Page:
Most Americans wouldn’t recognize Pablo Escobar Gaviria, although they see him every day. When a kid smokes crack, there’s Pablo. When Miami cops bust a dealer, there’s Pablo. When a politician is murdered in Colombia, a baby born addicted to drugs in New York City or another celeb booked into rehab, Pablo is there, too. A sure sense of the market has been very good to Pablo: At 40, the Colombian cocaine kingpin and leader of the Medellín cartel is estimated to be earning about $6.4 million dollars a day.
As ruthless as he is rich, Escobar is suspected of ordering the executions of scores of rivals, politicians and judges in his homeland. The assassination of presidential candidate Luis Carlos Galán last August set Colombia to all-out war against its drug lords; one measure of Escobar’s notoriety is that of the 80 top “extraditable” drug gangsters, only el padrino, “the godfather,” and his Medellin cartel associate, Gonzalo Rodriguez Gacha, have government prices on their heads: $250,000 each. Escobar hasn’t yet lost his freedom, but he has lost, through government confiscation, boats, planes, cars and houses, including his cherished Hacienda Napoles, which boasts huge dinosaur replicas and a wildlife park open to the public.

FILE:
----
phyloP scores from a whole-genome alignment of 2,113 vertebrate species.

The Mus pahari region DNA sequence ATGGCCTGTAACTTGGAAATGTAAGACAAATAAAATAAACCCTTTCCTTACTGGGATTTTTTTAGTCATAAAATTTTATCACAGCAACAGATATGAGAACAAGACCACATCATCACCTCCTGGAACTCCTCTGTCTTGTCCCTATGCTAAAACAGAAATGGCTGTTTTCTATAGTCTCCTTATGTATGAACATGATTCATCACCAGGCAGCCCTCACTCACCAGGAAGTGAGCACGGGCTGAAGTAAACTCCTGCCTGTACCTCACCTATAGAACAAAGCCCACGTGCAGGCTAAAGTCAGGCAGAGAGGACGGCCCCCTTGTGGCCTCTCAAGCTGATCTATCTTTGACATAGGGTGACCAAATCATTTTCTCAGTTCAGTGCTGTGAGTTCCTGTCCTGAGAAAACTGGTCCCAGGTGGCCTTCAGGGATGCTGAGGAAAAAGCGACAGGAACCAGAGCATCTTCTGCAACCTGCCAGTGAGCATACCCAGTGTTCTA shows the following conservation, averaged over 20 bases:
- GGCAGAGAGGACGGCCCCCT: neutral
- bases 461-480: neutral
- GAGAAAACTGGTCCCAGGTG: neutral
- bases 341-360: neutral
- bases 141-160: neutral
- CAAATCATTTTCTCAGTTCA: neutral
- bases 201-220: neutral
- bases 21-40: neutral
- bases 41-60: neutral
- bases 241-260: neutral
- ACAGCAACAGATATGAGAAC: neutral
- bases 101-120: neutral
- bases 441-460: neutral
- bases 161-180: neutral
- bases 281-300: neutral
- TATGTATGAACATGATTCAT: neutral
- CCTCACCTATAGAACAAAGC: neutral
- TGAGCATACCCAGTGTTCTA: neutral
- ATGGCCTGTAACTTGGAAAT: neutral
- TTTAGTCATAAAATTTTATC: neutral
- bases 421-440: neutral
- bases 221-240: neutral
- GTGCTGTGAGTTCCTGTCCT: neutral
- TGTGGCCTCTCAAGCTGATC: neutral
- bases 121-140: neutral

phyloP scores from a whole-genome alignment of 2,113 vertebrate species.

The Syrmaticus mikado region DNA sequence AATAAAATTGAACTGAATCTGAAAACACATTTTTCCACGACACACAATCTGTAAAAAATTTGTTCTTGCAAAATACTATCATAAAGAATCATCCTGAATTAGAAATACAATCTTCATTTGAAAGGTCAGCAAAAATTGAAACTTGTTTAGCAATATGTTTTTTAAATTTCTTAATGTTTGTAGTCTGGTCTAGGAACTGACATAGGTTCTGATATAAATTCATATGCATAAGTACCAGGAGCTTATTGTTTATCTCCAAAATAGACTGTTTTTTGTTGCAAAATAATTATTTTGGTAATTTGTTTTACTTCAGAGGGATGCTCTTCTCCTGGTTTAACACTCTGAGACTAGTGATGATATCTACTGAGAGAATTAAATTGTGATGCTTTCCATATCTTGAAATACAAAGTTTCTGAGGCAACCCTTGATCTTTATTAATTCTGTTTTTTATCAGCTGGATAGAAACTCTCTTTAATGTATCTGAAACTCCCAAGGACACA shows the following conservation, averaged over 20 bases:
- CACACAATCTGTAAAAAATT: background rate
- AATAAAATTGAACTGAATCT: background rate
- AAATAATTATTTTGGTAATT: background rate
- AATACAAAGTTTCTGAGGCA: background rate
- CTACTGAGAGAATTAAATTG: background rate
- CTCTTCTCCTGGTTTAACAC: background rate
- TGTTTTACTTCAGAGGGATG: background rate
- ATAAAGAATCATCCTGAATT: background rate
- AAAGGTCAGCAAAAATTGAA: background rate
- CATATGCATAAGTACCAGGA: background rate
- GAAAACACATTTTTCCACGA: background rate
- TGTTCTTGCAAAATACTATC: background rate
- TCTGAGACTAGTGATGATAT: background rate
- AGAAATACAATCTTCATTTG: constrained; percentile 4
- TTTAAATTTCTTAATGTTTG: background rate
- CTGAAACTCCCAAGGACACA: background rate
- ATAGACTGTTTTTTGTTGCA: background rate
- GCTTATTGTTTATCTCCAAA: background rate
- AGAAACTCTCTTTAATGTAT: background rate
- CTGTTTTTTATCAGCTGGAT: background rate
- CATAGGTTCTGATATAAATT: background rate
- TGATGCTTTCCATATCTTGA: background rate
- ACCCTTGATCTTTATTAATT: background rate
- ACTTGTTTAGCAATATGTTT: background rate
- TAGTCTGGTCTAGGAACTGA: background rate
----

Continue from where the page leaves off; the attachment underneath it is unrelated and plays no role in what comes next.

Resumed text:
Escobar is thought to be hiding somewhere in the Amazon. The countless lives he has wrecked are there with him.